All told, will the RBI transfer constitute a fiscal stimulus for the economy? At the aggregate level, that would normally depend on whether the Centre’s fiscal deficit widens. If the actual deficit remains at the budgeted level of 3.3 per cent of GDP (as we believe it will) — with the RBI dividends being used to offset tax shortfalls — there should be no stimulus, right?

Not quite. This is because in India asset sales are counted above the line (as a revenue item) instead of below the line (as a financing item), which is how most other countries treat asset sales. Therefore, the true fiscal impulse is determined by deducting asset sales from the fiscal deficit, because asset sales, unlike taxes and duties, aren’t contractionary.

Therefore, even if the deficit stays the same, the fact that asset sales will increase by 0.3 per cent of GDP (on account of the RBI transfer) implies that India’s fiscal impulse will increase by 0.3 per cent of GDP in 2019-20. So there will be a stimulative impact of 0.3 per cent of GDP on the economy. It will, however, not come from new expenditures, but instead from replacing tax shortfalls (which are contractionary) with the RBI dividend (which is not) on the revenue side. So the stimulus will come from the changing composition of revenues rather than new spending — something that’s currently lost on markets.

Of course, this also assumes the RBI dividend doesn’t simply offset shortfalls of other asset sales (disinvestment). The government has correctly set an ambitious disinvestment target of 1.05 lakh crore this year. Now it must follow through. If disinvestment targets are missed, and the RBI dividend simply ends up substituting for that shortfall, total asset sales will not increase this year and there will be no stimulative impact of the RBI dividend at all.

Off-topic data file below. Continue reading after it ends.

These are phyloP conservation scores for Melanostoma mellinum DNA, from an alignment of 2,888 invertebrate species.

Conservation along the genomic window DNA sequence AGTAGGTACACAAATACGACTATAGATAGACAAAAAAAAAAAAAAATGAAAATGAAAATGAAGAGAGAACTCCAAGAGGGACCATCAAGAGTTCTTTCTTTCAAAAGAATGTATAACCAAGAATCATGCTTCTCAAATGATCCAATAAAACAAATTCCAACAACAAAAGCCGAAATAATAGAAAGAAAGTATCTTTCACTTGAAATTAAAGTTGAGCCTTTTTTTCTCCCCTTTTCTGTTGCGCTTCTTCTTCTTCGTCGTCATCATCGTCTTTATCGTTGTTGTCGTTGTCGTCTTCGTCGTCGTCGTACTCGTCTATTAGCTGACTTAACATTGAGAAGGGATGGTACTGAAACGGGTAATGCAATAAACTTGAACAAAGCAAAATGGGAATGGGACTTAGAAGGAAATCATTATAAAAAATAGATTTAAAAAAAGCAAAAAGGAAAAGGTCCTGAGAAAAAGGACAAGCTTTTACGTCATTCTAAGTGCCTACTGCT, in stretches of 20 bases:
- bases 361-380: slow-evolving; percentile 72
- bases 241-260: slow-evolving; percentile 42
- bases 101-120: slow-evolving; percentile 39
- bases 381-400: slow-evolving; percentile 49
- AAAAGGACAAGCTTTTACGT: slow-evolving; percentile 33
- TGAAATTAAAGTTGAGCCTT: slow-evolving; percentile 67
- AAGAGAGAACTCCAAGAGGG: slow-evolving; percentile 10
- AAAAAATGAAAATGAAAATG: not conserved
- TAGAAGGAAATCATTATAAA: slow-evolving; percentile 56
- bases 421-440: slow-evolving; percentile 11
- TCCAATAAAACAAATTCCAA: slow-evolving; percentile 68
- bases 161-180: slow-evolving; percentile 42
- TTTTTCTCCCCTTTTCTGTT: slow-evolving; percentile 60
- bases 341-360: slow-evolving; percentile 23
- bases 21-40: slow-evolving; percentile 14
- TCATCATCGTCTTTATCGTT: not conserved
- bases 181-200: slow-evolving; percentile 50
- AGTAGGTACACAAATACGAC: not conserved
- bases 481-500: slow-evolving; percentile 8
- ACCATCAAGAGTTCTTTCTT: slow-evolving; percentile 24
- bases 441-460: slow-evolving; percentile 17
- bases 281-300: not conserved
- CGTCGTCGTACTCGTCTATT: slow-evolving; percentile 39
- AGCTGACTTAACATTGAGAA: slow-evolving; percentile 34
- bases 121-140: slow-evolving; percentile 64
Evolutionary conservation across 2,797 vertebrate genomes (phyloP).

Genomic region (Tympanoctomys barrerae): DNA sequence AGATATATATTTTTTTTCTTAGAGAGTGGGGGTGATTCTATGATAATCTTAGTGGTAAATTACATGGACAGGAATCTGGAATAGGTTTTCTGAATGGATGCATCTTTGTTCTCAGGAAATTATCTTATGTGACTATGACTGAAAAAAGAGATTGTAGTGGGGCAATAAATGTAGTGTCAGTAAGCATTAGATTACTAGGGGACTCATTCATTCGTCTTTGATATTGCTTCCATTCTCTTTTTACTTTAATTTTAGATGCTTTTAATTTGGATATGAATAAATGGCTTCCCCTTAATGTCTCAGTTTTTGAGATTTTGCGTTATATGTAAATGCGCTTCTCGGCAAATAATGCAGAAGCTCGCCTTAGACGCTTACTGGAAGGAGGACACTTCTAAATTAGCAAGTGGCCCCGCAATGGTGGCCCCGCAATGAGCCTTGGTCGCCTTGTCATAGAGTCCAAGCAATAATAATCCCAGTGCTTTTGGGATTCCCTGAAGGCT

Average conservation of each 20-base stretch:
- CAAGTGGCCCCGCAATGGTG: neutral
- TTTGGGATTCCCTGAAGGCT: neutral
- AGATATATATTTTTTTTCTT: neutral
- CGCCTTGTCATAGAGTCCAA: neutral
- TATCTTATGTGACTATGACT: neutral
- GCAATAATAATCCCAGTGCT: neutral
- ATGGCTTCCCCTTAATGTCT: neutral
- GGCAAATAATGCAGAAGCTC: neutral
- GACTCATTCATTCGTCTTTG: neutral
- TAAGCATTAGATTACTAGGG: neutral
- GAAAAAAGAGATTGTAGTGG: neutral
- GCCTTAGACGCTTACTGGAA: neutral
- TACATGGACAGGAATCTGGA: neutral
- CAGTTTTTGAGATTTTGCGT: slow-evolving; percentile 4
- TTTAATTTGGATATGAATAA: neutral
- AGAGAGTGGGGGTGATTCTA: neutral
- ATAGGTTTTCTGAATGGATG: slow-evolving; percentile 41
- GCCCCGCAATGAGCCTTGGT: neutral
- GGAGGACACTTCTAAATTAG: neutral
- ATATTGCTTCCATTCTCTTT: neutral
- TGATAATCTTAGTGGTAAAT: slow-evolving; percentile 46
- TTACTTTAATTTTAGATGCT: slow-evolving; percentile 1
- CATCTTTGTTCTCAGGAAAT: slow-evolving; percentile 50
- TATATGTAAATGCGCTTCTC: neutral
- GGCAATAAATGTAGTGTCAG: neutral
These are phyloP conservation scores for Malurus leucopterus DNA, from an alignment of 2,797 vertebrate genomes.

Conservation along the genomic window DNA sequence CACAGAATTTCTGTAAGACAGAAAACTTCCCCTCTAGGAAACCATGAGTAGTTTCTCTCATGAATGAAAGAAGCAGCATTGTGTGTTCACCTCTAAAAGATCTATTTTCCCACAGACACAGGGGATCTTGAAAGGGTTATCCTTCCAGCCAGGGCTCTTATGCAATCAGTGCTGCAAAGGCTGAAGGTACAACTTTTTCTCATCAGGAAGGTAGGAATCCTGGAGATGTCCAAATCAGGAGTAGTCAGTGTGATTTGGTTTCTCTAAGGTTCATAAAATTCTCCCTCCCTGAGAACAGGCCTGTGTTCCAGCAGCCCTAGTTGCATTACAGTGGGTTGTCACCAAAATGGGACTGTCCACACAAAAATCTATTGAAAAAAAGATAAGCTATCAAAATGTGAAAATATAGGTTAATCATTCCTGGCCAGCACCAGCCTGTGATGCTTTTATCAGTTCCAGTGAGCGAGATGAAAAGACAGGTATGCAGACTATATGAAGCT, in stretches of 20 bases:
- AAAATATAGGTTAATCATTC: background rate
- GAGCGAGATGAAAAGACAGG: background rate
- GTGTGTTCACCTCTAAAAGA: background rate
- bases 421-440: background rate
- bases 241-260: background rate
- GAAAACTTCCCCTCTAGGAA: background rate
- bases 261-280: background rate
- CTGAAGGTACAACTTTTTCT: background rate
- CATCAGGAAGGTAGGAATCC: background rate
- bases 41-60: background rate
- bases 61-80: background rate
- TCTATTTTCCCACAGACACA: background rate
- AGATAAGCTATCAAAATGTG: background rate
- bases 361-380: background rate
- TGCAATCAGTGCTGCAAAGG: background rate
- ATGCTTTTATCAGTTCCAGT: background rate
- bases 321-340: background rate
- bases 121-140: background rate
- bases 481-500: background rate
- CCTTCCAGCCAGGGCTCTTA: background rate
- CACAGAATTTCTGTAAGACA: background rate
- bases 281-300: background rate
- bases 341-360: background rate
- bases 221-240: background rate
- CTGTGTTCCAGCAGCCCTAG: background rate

Finally, with the Budget receiving a larger-than-expected windfall from the RBI, reducing the likelihood of any fiscal slippage, government bonds should have rallied, right? Rather, they have sold off in recent days. This is potentially because the special dividend will add to inter-bank liquidity as soon as the government spends it. Therefore, for whatever liquidity target the RBI has in mind, the central bank will have to do 0.3 per cent of GDP less of open market operation (OMO) purchases and/or FX purchases. From the perspective of bond markets, therefore, the number of potential OMOs for liquidity creation reduces, possibly explaining the recent hardening of bond yields.

Contrary to popular perception, therefore, the RBI dividend transfer is not a panacea. At most, we believe it will have a stimulative impact of 0.3 per cent of GDP — and, that too, assuming the steep disinvestment target is met. Instead, what has been very encouraging in recent days is the flurry of announcements by the government to ease frictions and attract more FDI across various sectors. But much more of this is needed. India’s growth slowing to just 5 per cent in the April-June quarter is a stark reminder, as if one was needed, of the severity of the slowdown. We believe India’s economy needs sustained structural reforms to boost potential growth. The RBI dividend, at best, is a cyclical band-aid.

The writer is Chief India Economist at JP Morgan. All views are personal